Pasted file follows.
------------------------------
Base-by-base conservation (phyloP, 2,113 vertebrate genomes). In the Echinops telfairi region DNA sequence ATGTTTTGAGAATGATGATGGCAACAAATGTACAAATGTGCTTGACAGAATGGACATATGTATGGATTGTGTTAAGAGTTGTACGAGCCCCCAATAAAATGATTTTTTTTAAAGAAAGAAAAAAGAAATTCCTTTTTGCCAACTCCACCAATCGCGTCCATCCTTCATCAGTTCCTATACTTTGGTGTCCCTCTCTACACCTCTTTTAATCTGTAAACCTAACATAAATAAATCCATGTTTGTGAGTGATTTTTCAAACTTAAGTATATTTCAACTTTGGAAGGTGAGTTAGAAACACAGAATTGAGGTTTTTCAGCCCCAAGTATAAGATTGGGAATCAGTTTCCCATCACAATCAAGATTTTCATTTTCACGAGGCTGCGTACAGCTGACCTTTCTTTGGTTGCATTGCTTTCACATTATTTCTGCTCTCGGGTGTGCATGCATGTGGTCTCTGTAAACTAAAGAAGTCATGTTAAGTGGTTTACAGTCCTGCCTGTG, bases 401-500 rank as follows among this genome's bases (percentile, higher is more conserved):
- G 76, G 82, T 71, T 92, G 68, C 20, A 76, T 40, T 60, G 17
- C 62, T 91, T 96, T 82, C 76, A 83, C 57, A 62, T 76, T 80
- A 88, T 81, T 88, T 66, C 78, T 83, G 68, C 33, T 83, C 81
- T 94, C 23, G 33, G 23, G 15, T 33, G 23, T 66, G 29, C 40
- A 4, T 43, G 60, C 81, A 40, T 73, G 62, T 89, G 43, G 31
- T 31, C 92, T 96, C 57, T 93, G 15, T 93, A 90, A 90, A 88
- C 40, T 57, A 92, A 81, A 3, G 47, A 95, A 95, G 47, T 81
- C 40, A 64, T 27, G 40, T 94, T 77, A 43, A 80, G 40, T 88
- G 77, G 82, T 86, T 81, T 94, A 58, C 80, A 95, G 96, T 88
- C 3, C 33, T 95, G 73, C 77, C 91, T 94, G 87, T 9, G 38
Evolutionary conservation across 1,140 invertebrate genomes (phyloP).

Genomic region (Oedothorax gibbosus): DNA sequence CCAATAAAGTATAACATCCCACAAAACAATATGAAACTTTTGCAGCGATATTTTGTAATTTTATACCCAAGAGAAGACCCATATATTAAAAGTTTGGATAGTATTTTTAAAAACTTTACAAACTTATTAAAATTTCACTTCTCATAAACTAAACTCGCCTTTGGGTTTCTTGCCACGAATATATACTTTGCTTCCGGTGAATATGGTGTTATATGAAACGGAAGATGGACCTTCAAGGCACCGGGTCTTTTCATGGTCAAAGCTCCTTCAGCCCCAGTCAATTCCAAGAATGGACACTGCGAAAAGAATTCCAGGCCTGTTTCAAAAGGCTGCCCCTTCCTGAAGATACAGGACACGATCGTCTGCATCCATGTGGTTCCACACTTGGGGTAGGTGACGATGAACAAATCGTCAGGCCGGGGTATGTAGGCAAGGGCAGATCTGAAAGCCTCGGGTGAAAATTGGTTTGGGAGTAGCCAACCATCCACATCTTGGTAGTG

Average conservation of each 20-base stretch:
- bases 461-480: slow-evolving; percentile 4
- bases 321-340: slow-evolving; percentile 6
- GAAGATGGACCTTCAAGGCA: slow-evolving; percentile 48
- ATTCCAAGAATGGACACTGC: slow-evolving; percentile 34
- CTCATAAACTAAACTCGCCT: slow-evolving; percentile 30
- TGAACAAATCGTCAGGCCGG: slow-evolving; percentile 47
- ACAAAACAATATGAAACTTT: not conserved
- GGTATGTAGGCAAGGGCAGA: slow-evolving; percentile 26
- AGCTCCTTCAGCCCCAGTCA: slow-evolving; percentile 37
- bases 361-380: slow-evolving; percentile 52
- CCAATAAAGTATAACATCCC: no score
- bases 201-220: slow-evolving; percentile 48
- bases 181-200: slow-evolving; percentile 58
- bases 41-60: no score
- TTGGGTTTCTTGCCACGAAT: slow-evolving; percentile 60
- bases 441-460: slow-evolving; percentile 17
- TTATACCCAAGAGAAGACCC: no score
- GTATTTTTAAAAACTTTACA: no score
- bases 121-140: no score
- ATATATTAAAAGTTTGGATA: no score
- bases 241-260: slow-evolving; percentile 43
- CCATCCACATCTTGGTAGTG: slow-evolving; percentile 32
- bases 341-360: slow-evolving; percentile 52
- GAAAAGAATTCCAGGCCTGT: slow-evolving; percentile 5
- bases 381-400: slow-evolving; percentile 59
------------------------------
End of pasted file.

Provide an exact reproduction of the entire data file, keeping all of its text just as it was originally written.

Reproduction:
Base-by-base conservation (phyloP, 2,113 vertebrate genomes). In the Echinops telfairi region DNA sequence ATGTTTTGAGAATGATGATGGCAACAAATGTACAAATGTGCTTGACAGAATGGACATATGTATGGATTGTGTTAAGAGTTGTACGAGCCCCCAATAAAATGATTTTTTTTAAAGAAAGAAAAAAGAAATTCCTTTTTGCCAACTCCACCAATCGCGTCCATCCTTCATCAGTTCCTATACTTTGGTGTCCCTCTCTACACCTCTTTTAATCTGTAAACCTAACATAAATAAATCCATGTTTGTGAGTGATTTTTCAAACTTAAGTATATTTCAACTTTGGAAGGTGAGTTAGAAACACAGAATTGAGGTTTTTCAGCCCCAAGTATAAGATTGGGAATCAGTTTCCCATCACAATCAAGATTTTCATTTTCACGAGGCTGCGTACAGCTGACCTTTCTTTGGTTGCATTGCTTTCACATTATTTCTGCTCTCGGGTGTGCATGCATGTGGTCTCTGTAAACTAAAGAAGTCATGTTAAGTGGTTTACAGTCCTGCCTGTG, bases 401-500 rank as follows among this genome's bases (percentile, higher is more conserved):
- G 76, G 82, T 71, T 92, G 68, C 20, A 76, T 40, T 60, G 17
- C 62, T 91, T 96, T 82, C 76, A 83, C 57, A 62, T 76, T 80
- A 88, T 81, T 88, T 66, C 78, T 83, G 68, C 33, T 83, C 81
- T 94, C 23, G 33, G 23, G 15, T 33, G 23, T 66, G 29, C 40
- A 4, T 43, G 60, C 81, A 40, T 73, G 62, T 89, G 43, G 31
- T 31, C 92, T 96, C 57, T 93, G 15, T 93, A 90, A 90, A 88
- C 40, T 57, A 92, A 81, A 3, G 47, A 95, A 95, G 47, T 81
- C 40, A 64, T 27, G 40, T 94, T 77, A 43, A 80, G 40, T 88
- G 77, G 82, T 86, T 81, T 94, A 58, C 80, A 95, G 96, T 88
- C 3, C 33, T 95, G 73, C 77, C 91, T 94, G 87, T 9, G 38
Evolutionary conservation across 1,140 invertebrate genomes (phyloP).

Genomic region (Oedothorax gibbosus): DNA sequence CCAATAAAGTATAACATCCCACAAAACAATATGAAACTTTTGCAGCGATATTTTGTAATTTTATACCCAAGAGAAGACCCATATATTAAAAGTTTGGATAGTATTTTTAAAAACTTTACAAACTTATTAAAATTTCACTTCTCATAAACTAAACTCGCCTTTGGGTTTCTTGCCACGAATATATACTTTGCTTCCGGTGAATATGGTGTTATATGAAACGGAAGATGGACCTTCAAGGCACCGGGTCTTTTCATGGTCAAAGCTCCTTCAGCCCCAGTCAATTCCAAGAATGGACACTGCGAAAAGAATTCCAGGCCTGTTTCAAAAGGCTGCCCCTTCCTGAAGATACAGGACACGATCGTCTGCATCCATGTGGTTCCACACTTGGGGTAGGTGACGATGAACAAATCGTCAGGCCGGGGTATGTAGGCAAGGGCAGATCTGAAAGCCTCGGGTGAAAATTGGTTTGGGAGTAGCCAACCATCCACATCTTGGTAGTG

Average conservation of each 20-base stretch:
- bases 461-480: slow-evolving; percentile 4
- bases 321-340: slow-evolving; percentile 6
- GAAGATGGACCTTCAAGGCA: slow-evolving; percentile 48
- ATTCCAAGAATGGACACTGC: slow-evolving; percentile 34
- CTCATAAACTAAACTCGCCT: slow-evolving; percentile 30
- TGAACAAATCGTCAGGCCGG: slow-evolving; percentile 47
- ACAAAACAATATGAAACTTT: not conserved
- GGTATGTAGGCAAGGGCAGA: slow-evolving; percentile 26
- AGCTCCTTCAGCCCCAGTCA: slow-evolving; percentile 37
- bases 361-380: slow-evolving; percentile 52
- CCAATAAAGTATAACATCCC: no score
- bases 201-220: slow-evolving; percentile 48
- bases 181-200: slow-evolving; percentile 58
- bases 41-60: no score
- TTGGGTTTCTTGCCACGAAT: slow-evolving; percentile 60
- bases 441-460: slow-evolving; percentile 17
- TTATACCCAAGAGAAGACCC: no score
- GTATTTTTAAAAACTTTACA: no score
- bases 121-140: no score
- ATATATTAAAAGTTTGGATA: no score
- bases 241-260: slow-evolving; percentile 43
- CCATCCACATCTTGGTAGTG: slow-evolving; percentile 32
- bases 341-360: slow-evolving; percentile 52
- GAAAAGAATTCCAGGCCTGT: slow-evolving; percentile 5
- bases 381-400: slow-evolving; percentile 59